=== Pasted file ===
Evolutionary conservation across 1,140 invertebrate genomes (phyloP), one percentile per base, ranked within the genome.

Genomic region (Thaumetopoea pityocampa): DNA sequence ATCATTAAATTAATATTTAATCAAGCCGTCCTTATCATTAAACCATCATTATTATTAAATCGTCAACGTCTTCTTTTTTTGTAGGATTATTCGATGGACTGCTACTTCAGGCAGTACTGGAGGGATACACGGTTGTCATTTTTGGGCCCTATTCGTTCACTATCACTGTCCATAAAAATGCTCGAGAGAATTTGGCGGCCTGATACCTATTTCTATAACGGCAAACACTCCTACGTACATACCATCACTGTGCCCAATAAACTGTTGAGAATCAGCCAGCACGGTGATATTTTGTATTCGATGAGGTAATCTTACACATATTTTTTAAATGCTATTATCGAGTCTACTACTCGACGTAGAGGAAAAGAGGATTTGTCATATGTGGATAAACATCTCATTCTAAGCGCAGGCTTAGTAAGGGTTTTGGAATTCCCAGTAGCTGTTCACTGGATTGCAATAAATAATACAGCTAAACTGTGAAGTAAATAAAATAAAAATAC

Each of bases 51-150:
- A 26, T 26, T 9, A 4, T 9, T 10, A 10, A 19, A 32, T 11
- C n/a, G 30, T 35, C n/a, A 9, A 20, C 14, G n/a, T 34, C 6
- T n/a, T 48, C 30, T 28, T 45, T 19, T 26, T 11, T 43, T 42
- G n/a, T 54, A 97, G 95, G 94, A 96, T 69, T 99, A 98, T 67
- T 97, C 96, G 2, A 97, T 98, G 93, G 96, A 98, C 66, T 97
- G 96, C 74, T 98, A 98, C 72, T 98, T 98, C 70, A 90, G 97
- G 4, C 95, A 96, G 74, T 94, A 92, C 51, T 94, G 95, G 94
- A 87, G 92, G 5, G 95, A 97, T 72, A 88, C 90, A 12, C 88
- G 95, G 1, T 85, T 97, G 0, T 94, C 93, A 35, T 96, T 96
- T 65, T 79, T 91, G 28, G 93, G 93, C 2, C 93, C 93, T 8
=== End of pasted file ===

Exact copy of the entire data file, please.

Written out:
Evolutionary conservation across 1,140 invertebrate genomes (phyloP), one percentile per base, ranked within the genome.

Genomic region (Thaumetopoea pityocampa): DNA sequence ATCATTAAATTAATATTTAATCAAGCCGTCCTTATCATTAAACCATCATTATTATTAAATCGTCAACGTCTTCTTTTTTTGTAGGATTATTCGATGGACTGCTACTTCAGGCAGTACTGGAGGGATACACGGTTGTCATTTTTGGGCCCTATTCGTTCACTATCACTGTCCATAAAAATGCTCGAGAGAATTTGGCGGCCTGATACCTATTTCTATAACGGCAAACACTCCTACGTACATACCATCACTGTGCCCAATAAACTGTTGAGAATCAGCCAGCACGGTGATATTTTGTATTCGATGAGGTAATCTTACACATATTTTTTAAATGCTATTATCGAGTCTACTACTCGACGTAGAGGAAAAGAGGATTTGTCATATGTGGATAAACATCTCATTCTAAGCGCAGGCTTAGTAAGGGTTTTGGAATTCCCAGTAGCTGTTCACTGGATTGCAATAAATAATACAGCTAAACTGTGAAGTAAATAAAATAAAAATAC

Each of bases 51-150:
- A 26, T 26, T 9, A 4, T 9, T 10, A 10, A 19, A 32, T 11
- C n/a, G 30, T 35, C n/a, A 9, A 20, C 14, G n/a, T 34, C 6
- T n/a, T 48, C 30, T 28, T 45, T 19, T 26, T 11, T 43, T 42
- G n/a, T 54, A 97, G 95, G 94, A 96, T 69, T 99, A 98, T 67
- T 97, C 96, G 2, A 97, T 98, G 93, G 96, A 98, C 66, T 97
- G 96, C 74, T 98, A 98, C 72, T 98, T 98, C 70, A 90, G 97
- G 4, C 95, A 96, G 74, T 94, A 92, C 51, T 94, G 95, G 94
- A 87, G 92, G 5, G 95, A 97, T 72, A 88, C 90, A 12, C 88
- G 95, G 1, T 85, T 97, G 0, T 94, C 93, A 35, T 96, T 96
- T 65, T 79, T 91, G 28, G 93, G 93, C 2, C 93, C 93, T 8